'Left Behind': The Game
Investigators leave a residence in Maple Shade, N.J., Thursday, May 24, 2012. A woman who answered the door said that it is the home of Pedro Hernandez, who is in custody in the disappearance of Etan Patz in 1979. Hernandez has implicated himself in the death of Patz, police said Thursday. (AP Photo/Mel Evans) / Mel Evans
An occasional taxi or bus motors down a boulevard as people wander aimlessly among eerily vacant buildings. Soon, black helicopters loom overhead and armed soldiers close ranks on the streets below.
This isn't your run-of-the-mill video game: "Left Behind: Eternal Forces" is based on the best-selling "Left Behind" book series about the apocalypse. But it's the apocalypse without dismemberment or graphic bloodshed, though the game has an element of violence that some Christians argue is counter to teachings of the Bible.
The game's creators say they hope to wriggle into the multibillion-dollar mainstream video game market by offering a real-time strategy option for serious gamers. Yet, they believe the faith-based theme is important, too.
"What we've decided to do is embed our message in a game so that it's not overt but it is in the game," Left Behind Games president Jeffrey Frichner said. "We're not ashamed of it. There are Scriptures in the game, and we're faithful to those Scriptures."
The overall video game software market, including consoles and portables, was $6.1 billion in 2005, based on U.S. sales, according to The NPD Group research company in Port Washington, N.Y. It does not track sales for Christian video games, which is a tiny niche.
Analyst Michael Pachter, who follows the industry for Wedbush Morgan Securities Inc., has played "Eternal Forces" and said it probably will be well-received.
He estimated it would sell between 250,000 and 1 million units, likely far more than any other Christian video game, because of its high quality.
"They did a nice job," Pachter said. "In order for the game to hit the higher end of that range, I think they have to attract mainstream consumers who just want to play the game because it is a good game.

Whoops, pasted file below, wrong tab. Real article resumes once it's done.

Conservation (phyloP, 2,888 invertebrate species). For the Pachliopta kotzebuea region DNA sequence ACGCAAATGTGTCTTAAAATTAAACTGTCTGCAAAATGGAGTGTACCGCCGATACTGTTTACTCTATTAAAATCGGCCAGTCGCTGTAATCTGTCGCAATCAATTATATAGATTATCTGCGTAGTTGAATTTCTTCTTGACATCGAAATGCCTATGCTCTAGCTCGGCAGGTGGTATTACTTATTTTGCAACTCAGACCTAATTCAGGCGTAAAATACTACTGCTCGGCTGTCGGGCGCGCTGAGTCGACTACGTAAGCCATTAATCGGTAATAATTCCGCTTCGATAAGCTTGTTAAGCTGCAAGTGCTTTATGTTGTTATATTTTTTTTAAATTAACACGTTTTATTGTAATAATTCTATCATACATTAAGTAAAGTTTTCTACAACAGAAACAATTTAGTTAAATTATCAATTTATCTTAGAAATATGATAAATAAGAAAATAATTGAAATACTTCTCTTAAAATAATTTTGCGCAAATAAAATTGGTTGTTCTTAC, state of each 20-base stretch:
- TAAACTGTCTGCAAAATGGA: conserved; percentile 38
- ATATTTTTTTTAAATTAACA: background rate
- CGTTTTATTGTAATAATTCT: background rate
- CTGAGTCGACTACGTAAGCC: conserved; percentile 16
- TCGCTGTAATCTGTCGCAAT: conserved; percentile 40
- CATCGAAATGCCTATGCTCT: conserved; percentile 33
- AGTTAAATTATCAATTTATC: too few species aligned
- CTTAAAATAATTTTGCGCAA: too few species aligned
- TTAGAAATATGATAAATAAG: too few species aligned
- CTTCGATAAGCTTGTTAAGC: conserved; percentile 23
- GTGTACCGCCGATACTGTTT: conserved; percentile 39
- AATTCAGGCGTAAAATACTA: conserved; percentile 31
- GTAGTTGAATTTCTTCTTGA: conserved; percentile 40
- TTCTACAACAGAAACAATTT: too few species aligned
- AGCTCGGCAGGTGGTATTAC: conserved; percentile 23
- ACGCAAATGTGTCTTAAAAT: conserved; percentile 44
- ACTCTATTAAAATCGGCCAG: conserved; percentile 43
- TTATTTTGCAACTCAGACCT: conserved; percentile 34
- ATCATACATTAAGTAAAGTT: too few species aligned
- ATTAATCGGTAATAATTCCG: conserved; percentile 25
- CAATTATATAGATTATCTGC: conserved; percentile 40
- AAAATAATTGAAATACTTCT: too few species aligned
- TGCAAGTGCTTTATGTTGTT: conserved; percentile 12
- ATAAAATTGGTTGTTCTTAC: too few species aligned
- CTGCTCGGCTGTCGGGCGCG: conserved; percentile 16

"The question is, will the game be perceived as too preachy for the mainstream and I just don't know. We'll see."
Set in New York, the game begins with smoldering landscapes, the eerie streets and wandering nonbelievers and evildoers. The object is to convert nonbelievers and ultimately prevent evil forces from taking over the world.
Left Behind marketing manager Greg Bauman won't be specific about how to achieve victory because the game won't be officially released until later this year; however, a demo of the game available free of charge on the company's Web site provides some clues.
Players, as commanders of the forces of good, need to make sure their people are housed and fed, nurtured with prayer and armed to defend themselves for eventual battle.
Players recruit people to battle evil forces while taking control of buildings for medical clinics and housing. They can send people into battle but lose points by killing evil soldiers or by failing to meet the spiritual needs of the troops. Want to ward off evil? Hit the prayer button.
Every person depicted has a name and a history, which emphasizes the human cost of battle, Frichner said.
Along the way, players find clues to Bible mysteries and other information. Christian rock groups provide background music.
In the single-player mode, the player battles evil forces. In the multiplayer mode, players may choose to represent evil or good. Gamers also can play each other online.
The PC-only game cost between $3 million and $5 million to produce. It will sell for $49.99.
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